Thomas Sowell

While giving my office at home an overdue cleaning up -- "operation Augean stable," as my wife and I call it -- I uncovered in the paper jungle a 2005 calendar. Since there was not a lot of 2005 left, I was about to throw it out when I read its title: "2005 Republican Civil Rights Calendar."
 
Sent by the National Black Republican Association in Washington, this calendar listed for each month various things that Republicans had done for civil rights over the years.

 No doubt there was a need for something to counter the impression built up over time that Democrats were pro-civil rights and Republicans anti-civil rights, when in fact a higher percentage of Republicans than Democrats voted for the Civil Rights Act of 1964 and the Voting Rights Act of 1965.

 So far, so good.

 But the calendar featured a long list of minority and female individuals appointed to high office by Republicans or elected to office as Republicans. While it was good to see that the Republicans had finally woken up to a need to articulate their case on civil rights -- as they need to articulate their case on a whole range of other issues -- there was still something disquieting about this approach.

 Civil rights cannot include everything that is done by government which benefits particular groups, individually or collectively. The whole case for civil rights is that every American is entitled to them. Civil rights are not about doing special things for special groups.

 Even when there is a persuasive case for providing special benefits to particular groups -- military veterans, for example -- there is no need to call those things civil rights.

 While blacks have had a long struggle to achieve the civil rights that many other Americans took for granted, not everything that has advanced blacks in the past or that can advance blacks in the future, is a civil right. In fact, the most dramatic economic advancements of blacks, in both incomes and occupations, occurred in the years immediately before the civil rights legislation of the 1960s.

 The effect of government policies on blacks cannot be judged by whether these policies were conceived or carried out with blacks in mind.

 It has long been axiomatic, for example, among those who study the American economy, that "A rising tide lifts all boats." When the economy has been booming, there have been years when black incomes rose at a higher rate than white incomes.

 No one has a greater stake in various school-choice plans, including vouchers, than blacks have, even though school choice is not specifically racial. Social Security is not a racial policy either, but economists who have studied it have long described it as a system that transfers money from black men to white women, given the different life expectancies of these two groups.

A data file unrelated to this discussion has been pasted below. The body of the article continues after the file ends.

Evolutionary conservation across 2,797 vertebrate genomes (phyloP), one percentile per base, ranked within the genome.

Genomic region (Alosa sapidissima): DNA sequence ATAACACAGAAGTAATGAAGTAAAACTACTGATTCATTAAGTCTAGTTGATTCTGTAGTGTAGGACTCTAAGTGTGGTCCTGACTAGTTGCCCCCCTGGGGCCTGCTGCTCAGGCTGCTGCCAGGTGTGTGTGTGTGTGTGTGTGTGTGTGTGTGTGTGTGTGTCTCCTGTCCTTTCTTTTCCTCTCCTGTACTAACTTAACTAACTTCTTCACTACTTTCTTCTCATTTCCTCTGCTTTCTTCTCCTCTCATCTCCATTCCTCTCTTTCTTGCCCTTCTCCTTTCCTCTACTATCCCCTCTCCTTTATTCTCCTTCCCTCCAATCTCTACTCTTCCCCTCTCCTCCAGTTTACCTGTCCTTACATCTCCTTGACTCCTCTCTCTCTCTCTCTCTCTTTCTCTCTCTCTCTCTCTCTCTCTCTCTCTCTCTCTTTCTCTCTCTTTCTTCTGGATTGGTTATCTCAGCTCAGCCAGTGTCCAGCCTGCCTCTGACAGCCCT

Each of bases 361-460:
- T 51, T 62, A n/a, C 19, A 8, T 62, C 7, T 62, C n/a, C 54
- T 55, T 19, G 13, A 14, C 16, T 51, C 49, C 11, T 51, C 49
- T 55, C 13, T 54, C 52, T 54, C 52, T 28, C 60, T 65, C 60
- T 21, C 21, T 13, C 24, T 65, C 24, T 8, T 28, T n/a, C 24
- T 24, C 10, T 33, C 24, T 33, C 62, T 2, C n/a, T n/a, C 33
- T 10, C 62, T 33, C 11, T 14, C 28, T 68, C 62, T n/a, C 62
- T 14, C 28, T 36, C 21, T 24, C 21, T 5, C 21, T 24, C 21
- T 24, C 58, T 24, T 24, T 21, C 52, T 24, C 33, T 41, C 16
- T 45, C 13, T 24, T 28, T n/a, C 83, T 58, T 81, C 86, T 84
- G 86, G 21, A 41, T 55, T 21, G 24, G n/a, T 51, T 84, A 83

Minimum wage laws have long had an adverse effect on the employment of blacks, especially young blacks, who are more likely to be looking for entry-level jobs. These are the kinds of jobs most often reduced or eliminated when the minimum wage set by the government exceeds what those jobs are worth to an employer.

 This is a pattern found in countries around the world, so it is not even peculiar to the United States, much less to black Americans. But its impact on black Americans is especially harsh.

 Few policies have had more devastating local impacts on blacks than severe restrictions on the building of housing under "open space" laws, which lead to skyrocketing prices for homes and apartment rents that take up half the incomes of low-income households in many California communities.

 Almost invariably, such communities are controlled by liberal Democrats -- and blacks have been forced out by high housing costs. The black population of San Francisco, for example, declined by 18,000 between the 1990 census and the 2000 census, even though the city's total population rose by more than 50,000 people.

 The time is long overdue for both blacks and Republicans who are trying to appeal to blacks to focus on policies in terms of their actual effects on blacks -- and to stop calling things "civil rights" when they are not.


Thomas Sowell

Thomas Sowell is a senior fellow at the Hoover Institute and author of The Housing Boom and Bust.

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